Sierra Leone’s national voter registration exercise for 2023 commenced on 3 September 2022, and was fraught with technical and bureaucratic challenges. Hundreds of videos and other evidence collected by Africanist Press show that thousands of potential voters who turned up at voter registration centers, mostly in Freetown and in cities across the north of the country, were unable to register.

In several centers in Freetown, Africanist Press observed that voters queued up for many hours to register only to be told by electoral officials that they were experiencing technical problems, including lack of functioning computers, absence of electricity supply, and other complication with software and fingerprint scanners. A week later, electoral officials have offered no explanation as to why computer and other technological glitches persist. Mayor of Freetown, Yvonne Aki-Sawyer, commented on Twitter to confirm that several people queued at a registration center in west Freetown for several hours and were unable to register due to non-working computers and problematic software issues.

Despite confirmed problems and observation of voters being turned away, Chief Electoral Commissioner, Mohamed Konneh, held a press conference in Freetown to announce that registration was in progress and that 415,465 voters were registered despite technical challenges. ECSL did not provide the breakdown of registration figures and neither has the Commission explained why technical challenges have also persisted despite millions of dollars in procurement funds allocated for technology and other voter registration equipment.

Africanist Press found procurement irregularities that likely marred voter registration in Sierra Leone through illegal procurement procedures. The Electoral Commission of Sierra Leone (ECSL) awarded two procurements contracts worth about US$10 million to two Freetown companies that did not show technical capacity to supply the requested voter registration technology and software for the country’s upcoming elections in June 2023.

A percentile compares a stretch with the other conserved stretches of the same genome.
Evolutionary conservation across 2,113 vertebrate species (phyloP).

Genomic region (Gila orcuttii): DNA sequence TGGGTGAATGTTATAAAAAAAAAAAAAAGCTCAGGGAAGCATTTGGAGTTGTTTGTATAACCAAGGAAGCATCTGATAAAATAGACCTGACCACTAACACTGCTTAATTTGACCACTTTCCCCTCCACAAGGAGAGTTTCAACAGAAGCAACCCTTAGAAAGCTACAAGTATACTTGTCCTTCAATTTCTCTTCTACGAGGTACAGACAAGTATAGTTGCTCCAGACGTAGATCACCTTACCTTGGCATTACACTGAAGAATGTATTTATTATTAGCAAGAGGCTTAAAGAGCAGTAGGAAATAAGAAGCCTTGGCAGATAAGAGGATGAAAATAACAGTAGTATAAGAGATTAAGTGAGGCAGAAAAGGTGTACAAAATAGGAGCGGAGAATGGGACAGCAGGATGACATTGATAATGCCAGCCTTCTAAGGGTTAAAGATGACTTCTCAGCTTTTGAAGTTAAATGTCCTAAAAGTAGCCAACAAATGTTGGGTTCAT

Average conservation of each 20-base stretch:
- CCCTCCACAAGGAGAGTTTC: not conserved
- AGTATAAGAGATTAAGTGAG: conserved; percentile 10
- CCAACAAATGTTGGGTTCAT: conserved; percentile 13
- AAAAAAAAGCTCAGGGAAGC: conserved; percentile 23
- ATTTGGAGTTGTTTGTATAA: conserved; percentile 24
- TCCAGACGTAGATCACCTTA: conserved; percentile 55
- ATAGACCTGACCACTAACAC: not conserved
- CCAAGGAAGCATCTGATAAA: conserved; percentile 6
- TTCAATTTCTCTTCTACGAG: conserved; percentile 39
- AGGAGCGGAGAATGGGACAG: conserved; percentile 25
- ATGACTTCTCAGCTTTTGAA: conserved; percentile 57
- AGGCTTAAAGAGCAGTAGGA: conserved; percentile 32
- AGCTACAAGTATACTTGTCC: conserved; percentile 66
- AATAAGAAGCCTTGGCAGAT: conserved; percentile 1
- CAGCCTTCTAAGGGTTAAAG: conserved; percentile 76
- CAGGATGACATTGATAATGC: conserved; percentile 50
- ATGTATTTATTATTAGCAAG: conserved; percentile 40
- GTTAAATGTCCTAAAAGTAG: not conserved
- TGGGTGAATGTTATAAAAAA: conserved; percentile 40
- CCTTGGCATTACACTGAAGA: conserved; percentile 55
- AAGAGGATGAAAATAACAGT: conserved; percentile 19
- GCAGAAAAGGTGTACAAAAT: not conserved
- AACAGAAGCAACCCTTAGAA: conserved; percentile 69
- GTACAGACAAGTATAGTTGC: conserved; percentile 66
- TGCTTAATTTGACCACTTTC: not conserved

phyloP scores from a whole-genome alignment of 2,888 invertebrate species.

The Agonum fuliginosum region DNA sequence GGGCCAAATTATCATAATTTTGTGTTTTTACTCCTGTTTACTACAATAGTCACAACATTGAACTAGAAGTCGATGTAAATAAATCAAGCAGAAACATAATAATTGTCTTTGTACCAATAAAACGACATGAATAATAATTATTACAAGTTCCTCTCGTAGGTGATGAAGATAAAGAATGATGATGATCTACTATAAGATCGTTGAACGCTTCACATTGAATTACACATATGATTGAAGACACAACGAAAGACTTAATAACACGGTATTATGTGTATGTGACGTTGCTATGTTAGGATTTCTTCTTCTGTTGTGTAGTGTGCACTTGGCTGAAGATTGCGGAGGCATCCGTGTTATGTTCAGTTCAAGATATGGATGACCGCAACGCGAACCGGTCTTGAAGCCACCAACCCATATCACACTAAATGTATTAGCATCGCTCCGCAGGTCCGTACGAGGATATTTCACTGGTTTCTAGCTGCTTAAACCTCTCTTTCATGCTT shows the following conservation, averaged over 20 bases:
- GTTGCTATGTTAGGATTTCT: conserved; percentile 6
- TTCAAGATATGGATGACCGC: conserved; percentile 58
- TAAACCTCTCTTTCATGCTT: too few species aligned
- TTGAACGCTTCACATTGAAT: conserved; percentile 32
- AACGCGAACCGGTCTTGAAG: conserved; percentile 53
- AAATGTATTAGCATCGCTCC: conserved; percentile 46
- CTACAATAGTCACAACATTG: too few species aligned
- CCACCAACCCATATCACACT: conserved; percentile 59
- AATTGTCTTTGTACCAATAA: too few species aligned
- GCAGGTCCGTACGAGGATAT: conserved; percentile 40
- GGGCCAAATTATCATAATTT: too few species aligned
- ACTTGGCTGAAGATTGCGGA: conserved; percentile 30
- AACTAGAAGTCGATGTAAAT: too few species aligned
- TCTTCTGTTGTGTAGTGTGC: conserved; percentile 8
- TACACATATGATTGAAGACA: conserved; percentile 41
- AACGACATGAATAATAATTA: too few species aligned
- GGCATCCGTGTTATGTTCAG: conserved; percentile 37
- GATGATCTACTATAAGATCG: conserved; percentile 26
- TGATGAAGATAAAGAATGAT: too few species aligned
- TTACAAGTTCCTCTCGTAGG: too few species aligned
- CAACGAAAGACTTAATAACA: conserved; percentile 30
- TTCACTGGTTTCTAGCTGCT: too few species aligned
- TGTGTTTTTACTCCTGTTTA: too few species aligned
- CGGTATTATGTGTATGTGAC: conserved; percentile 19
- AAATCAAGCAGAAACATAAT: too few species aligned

ECSL awarded Infinity Information Communication Technology and General Merchandise an US$8.5 million contract to supply laptop computers, fingerprint scanners, and associated accessories, and another US$1.2 million contract to Felicity Solar Technology (SL) Limited for the purchase of 1,850 portable rechargeable solar-powered generators and 1,850 extension cords with surge protector accessories. Both Infinity ICT and General Merchandise and Felicity Solar Technology were selected in April 2022 from among 13 other companies that submitted bids to the ECSL to supply technology equipment and software (computers, solar-powered generators, and accessories) to undertake a national voter registration exercise in Sierra Leone ahead of the 2023 general elections.

ECSL placed the request for contracts NEC/DMVR/ICB/G/2022/0063 on public notice on 21 February 2022, inviting eligible companies to submit sealed bids for the supply of 2000 laptop computers (2TB), 2000 laptop-carrying boxes, 2000 fingerprint scanners, 2000 USB flash drives (128GB), 500 external hard drives (4TB), and a list of other voter registration accessories and software. Thirteen companies submitted bids, including Bintex Incorporated Ltd, Conciel Ltd, FutureCom Enterprises, A. A Enterprises, Orchid Ventures Limited, Amsoft Technologies and Innovation Ltd, Gladiators Technology and General Services Limited, Axon Consortium, Steps Trading, Tiwaii Memory Masters Limited, Intelligent Card Production Systems Limited, Infinity ICT and General Merchandise, and Larubasa Investment (Ghana). In late April 2022, ECSL’s Executive Secretary William Addo-Davies informed bidding companies that the Commission granted Infinity ICT and General Merchandise the contract because the company submitted the lowest bid.

“We hereby announce our intent to award the contract to Infinity ICT and General Merchandise having being evaluated as the lowest response bidder [emphasis added] in accordance with the criteria stated in the bidding document,” William Addo-Davies wrote on 29 April 2022.

ECSL stated that Infinity won the contract based on lowest bid criteria, although documents uncovered by Africanist Press on the evaluation process show that Infinity’s proposed contract offer of US$7,475,700 was higher than the amounts offered by at least two other companies, Orchid Ventures (US$7,186,626) and Bintex Incorporated Ltd (US$5,800,700). These two companies matched Infinity ICT and General Merchandise on all seven criteria points used to evaluate the bids. In a normal bidding process, these criteria would lead to the selection of Orchid or Bintex, or plausibly, to an invited additional information process.

Africanist Press discovered that Orchid and Bintex, for example, fulfilled all the listed bidding requirements, including NASSIT and NRA clearances, business registration certificates, evidence of similar experience, and updated audited financial statements. Africanist Press found that Orchid and Bintex even provided manufacturer’s authorization, which Infinity did not include in its bidding documents. ECSL, nonetheless, awarded Infinity the contract without providing any other reason as to why the company was selected over the rest of the other companies who were more qualified than Infinity and had more proven capabilities and lowest bid offers. In their proposal, Infinity ICT and General Merchandise showed no other competitive advantage over the other companies.